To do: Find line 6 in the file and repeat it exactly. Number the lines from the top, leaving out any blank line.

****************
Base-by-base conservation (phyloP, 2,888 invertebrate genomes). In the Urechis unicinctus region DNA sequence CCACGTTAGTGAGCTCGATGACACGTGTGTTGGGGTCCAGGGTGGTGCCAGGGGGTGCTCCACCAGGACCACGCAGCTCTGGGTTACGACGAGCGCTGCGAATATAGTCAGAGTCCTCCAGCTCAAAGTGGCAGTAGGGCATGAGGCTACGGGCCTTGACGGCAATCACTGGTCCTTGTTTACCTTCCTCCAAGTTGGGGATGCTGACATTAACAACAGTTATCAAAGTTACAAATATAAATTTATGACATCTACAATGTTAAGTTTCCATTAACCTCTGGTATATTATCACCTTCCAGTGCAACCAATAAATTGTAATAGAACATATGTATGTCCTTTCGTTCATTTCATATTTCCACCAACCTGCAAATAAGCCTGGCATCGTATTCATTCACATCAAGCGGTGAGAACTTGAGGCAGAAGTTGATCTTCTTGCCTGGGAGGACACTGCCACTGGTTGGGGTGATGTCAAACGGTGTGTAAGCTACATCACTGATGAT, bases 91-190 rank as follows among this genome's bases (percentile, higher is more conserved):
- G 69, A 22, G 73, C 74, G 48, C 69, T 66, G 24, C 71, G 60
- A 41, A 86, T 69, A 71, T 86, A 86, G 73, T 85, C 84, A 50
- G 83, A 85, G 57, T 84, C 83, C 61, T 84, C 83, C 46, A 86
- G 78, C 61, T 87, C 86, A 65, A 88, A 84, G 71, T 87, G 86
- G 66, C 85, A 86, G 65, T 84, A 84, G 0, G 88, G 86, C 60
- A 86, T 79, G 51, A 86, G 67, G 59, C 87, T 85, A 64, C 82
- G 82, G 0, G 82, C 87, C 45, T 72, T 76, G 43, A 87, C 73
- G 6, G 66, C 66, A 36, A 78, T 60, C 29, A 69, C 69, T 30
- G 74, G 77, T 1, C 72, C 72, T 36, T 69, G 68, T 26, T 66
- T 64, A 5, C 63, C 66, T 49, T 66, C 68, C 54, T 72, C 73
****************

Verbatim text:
- G 66, C 85, A 86, G 65, T 84, A 84, G 0, G 88, G 86, C 60